[3 Must-See Charts] Here’s What Rattled the Retail Comeback

We’ve marveled at brick and mortar retail’s resilience in the wake of Amazon’s most dominant stretch yet…

The retail sector started 2018 trading on the comeback trail. The last time we updated you on its performance, the group had just capped off an impressive three-day run that pushed its year-to-date gains to almost 6%.

Traders were blowing the “death of retail” trading theme to pieces as the sector streaked ahead of the Nasdaq during the January melt-up. Old-school retail names like J.C. Penney (NYSE:JCP), Macy’s (NYSE:M), and even Sears Holdings (NASDAQ:SHLD) were leading the charge higher. Many retailers looked poised to enjoy an extended undercover comeback move — even as Amazon continued to attract all the media attention thanks to its online dominance.

But the February correction changed everything.

While most of the market’s leading sectors have recovered from the February drop, retail is stuck near its lows. Now an avalanche of bad news (and bad timing) is threatening to erase the sector’s first-quarter comeback.

Let’s check out the charts…

1. A Post-Holiday Retail Fade

The SPDR S&P Retail ETF (NYSE:XRT) reignited its bull run during the busy holiday shopping season. Its furious gains continued during the January melt-up.

But once holiday earnings started to pile up, investors started to notice that reality wasn’t exactly lining up with their expectations…

Retail Rolls over

XRT rolled over in February and has not recovered. The retail ETF is in the red for the year and is now threatening to press its February lows.

2. Grocery Wars: Walmart Strikes Back

The escalating grocery battle between some of the world’s biggest companies is quickly becoming one of the biggest retail stories of 2018.

Amazon.com (NASDAQ:AMZN) is out front, pushing to make organic food more affordable at Whole Foods and developing its Amazon Go concept store.

But there are some new challengers on deck…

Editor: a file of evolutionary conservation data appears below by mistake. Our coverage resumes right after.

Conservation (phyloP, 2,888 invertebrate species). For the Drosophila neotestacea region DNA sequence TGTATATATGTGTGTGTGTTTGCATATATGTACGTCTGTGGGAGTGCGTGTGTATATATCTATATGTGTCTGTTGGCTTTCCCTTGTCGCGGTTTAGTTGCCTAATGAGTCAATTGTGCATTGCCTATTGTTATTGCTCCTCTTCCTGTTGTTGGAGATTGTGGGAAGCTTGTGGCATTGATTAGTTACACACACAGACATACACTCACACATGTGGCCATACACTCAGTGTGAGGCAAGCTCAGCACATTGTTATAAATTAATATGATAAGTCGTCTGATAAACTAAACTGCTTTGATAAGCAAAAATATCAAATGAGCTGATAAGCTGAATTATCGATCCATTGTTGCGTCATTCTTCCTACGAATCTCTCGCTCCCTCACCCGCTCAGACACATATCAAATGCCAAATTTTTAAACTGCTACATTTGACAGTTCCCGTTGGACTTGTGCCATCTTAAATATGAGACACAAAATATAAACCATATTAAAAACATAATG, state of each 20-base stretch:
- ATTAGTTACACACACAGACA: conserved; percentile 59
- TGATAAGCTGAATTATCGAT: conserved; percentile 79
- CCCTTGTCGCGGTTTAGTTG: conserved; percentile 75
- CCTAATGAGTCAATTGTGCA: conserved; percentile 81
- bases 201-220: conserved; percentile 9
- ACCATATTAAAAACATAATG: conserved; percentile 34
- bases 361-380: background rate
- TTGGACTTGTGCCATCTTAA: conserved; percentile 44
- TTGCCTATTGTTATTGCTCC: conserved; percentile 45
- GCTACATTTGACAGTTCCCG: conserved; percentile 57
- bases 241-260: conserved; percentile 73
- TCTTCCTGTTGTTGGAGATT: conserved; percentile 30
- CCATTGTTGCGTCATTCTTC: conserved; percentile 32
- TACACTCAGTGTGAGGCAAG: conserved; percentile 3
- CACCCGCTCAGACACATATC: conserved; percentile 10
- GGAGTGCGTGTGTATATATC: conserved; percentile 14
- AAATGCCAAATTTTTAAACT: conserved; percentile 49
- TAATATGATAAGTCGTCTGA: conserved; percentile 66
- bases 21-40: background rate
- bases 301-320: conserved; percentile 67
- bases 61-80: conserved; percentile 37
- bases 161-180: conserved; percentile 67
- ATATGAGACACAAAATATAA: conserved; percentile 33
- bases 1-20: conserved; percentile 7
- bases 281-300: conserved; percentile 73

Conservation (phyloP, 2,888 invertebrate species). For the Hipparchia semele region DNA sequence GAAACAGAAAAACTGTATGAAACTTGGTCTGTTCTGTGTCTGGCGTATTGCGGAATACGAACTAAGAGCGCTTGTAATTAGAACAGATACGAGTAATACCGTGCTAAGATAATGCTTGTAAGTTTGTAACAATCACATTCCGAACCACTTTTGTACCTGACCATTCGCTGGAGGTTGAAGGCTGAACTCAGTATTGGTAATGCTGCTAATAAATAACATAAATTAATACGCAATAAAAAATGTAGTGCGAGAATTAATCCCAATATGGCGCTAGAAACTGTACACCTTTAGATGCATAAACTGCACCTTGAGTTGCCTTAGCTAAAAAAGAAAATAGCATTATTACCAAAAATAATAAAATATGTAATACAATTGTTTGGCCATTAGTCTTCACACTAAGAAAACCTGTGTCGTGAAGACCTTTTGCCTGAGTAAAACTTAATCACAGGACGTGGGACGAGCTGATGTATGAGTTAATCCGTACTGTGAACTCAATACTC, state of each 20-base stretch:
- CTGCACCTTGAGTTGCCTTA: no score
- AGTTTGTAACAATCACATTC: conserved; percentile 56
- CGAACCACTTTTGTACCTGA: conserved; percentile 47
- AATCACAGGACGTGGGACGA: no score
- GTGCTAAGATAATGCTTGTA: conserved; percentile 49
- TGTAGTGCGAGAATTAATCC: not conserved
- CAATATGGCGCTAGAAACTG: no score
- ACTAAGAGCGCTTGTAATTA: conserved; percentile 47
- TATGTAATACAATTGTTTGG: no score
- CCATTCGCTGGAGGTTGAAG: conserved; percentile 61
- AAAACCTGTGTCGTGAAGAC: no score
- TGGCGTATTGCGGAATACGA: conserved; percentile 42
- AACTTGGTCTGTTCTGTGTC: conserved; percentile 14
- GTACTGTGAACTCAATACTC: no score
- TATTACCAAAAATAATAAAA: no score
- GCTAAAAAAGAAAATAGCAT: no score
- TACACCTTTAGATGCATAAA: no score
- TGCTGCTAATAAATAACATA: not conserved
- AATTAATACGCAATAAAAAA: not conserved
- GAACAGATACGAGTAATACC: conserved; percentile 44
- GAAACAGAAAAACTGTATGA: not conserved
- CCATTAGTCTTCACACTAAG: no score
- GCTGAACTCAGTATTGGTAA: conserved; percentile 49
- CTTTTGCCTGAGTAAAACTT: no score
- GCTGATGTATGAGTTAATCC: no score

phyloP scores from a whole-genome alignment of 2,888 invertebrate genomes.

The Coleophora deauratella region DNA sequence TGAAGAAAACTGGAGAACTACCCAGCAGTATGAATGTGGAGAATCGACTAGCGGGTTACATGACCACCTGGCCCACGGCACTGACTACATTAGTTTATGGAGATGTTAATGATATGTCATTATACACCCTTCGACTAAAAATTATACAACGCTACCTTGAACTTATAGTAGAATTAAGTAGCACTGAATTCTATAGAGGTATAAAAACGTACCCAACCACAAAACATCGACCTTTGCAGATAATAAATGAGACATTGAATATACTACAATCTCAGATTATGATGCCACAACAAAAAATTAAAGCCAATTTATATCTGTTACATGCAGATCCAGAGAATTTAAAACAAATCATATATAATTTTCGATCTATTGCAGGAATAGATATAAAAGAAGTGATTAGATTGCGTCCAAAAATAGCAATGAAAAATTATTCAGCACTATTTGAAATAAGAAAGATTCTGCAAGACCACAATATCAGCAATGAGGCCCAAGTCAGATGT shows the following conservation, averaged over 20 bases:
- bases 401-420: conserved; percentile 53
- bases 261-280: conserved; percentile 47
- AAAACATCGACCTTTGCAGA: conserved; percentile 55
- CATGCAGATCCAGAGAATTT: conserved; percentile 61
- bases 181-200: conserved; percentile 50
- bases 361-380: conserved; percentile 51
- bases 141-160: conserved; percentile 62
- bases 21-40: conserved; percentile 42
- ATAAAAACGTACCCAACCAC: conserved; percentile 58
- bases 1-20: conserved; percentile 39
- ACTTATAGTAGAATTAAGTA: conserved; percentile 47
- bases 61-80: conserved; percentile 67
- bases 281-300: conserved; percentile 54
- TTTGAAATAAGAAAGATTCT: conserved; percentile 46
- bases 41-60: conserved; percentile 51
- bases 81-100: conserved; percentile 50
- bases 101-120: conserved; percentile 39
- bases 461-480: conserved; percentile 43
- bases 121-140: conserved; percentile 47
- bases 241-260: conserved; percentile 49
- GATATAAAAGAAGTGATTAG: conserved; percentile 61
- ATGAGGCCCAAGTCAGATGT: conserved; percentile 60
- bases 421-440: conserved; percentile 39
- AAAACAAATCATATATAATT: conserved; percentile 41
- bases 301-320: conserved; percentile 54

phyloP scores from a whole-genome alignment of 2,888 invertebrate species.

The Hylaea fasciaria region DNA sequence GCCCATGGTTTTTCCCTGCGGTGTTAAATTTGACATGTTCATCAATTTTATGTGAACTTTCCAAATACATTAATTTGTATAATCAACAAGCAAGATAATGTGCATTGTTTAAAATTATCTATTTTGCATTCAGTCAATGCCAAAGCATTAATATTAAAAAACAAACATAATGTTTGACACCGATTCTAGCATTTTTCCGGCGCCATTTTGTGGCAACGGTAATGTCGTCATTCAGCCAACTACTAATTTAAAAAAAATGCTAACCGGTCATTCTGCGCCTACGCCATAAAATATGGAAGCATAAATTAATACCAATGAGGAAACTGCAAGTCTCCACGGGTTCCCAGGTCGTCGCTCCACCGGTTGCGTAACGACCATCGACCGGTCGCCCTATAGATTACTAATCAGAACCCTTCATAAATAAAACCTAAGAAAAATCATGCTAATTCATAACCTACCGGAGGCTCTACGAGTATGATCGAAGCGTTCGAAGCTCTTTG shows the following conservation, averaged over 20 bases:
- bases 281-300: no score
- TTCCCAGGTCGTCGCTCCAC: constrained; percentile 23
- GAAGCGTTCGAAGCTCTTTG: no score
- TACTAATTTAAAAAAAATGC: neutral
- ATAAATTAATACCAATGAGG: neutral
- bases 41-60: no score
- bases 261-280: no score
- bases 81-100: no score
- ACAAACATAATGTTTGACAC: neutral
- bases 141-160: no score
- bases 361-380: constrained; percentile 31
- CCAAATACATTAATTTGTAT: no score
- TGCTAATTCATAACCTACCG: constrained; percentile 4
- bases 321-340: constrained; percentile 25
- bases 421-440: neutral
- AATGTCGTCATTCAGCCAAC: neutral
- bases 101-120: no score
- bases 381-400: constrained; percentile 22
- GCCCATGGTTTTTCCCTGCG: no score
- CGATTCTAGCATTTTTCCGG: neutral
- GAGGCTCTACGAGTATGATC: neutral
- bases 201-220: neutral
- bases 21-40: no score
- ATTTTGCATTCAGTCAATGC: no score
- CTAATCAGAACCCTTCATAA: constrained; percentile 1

As we’ve said before, Walmart (NYSE:WMT) remains hot on Amazon’s heels and isn’t going anywhere. That’s why we weren’t surprised that America’s biggest brick and mortar retailer announced big plans to expand its grocery delivery business.

Walmart isn’t messing around. The company is rolling out its delivery service to 800 stores over the next several months, according to Business Insider, which should reach about 40% of U.S. households by December.

The timing of this delivery gambit is critical. Walmart shares — which had mirrored Amazon’s performance for most of 2017 — have fallen off the pace since the February correction.

Can Walmart Recover

No other major grocery has cracked the delivery code. If Walmart succeeds, it would be the huge win that brick and mortar needs to continue its fight against Amazon’s online onslaught.

3. America’s Favorite Toy Store Bites the Dust

While Walmart valiantly fights back against the e-commerce beasts, legendary toy store Toys “R” Us is closing its doors for good. The company announced it would liquidate its inventory and shutter its 700+ locations over the next several months.

The news wasn’t a total shock. After all, Toys “R” Us already filed for bankruptcy back in September. The brand won’t totally disappear after the closings, either. Management is still looking to sell its online operation, per The Street.

While Toys “R” Us isn’t a publically traded company, its demise still managed to rattle the market. Toy maker Hasbro Inc. (NASDAQ:HAS) is in freefall after the news. The stock is tanking to fresh 52-week lows as I type…


Looks like investors are thinking less foot traffic at physical stores like Toys “R” Us means fewer impulse buys for toy companies like Hasbro. That’s just more collateral damage in Amazon’s bid for retail supremacy…


Greg Guenthner

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Greg Guenthner

Greg Guenthner, CMT, is the editor of Opening Bell Fortunes and Seven Figure Signals. He has been with Agora Financial/Seven Figure Publishing since 2005. In 2019, the average position in Greg’s Sunrise Fortunes portfolio outperformed the S&P 500 by 1.65x.

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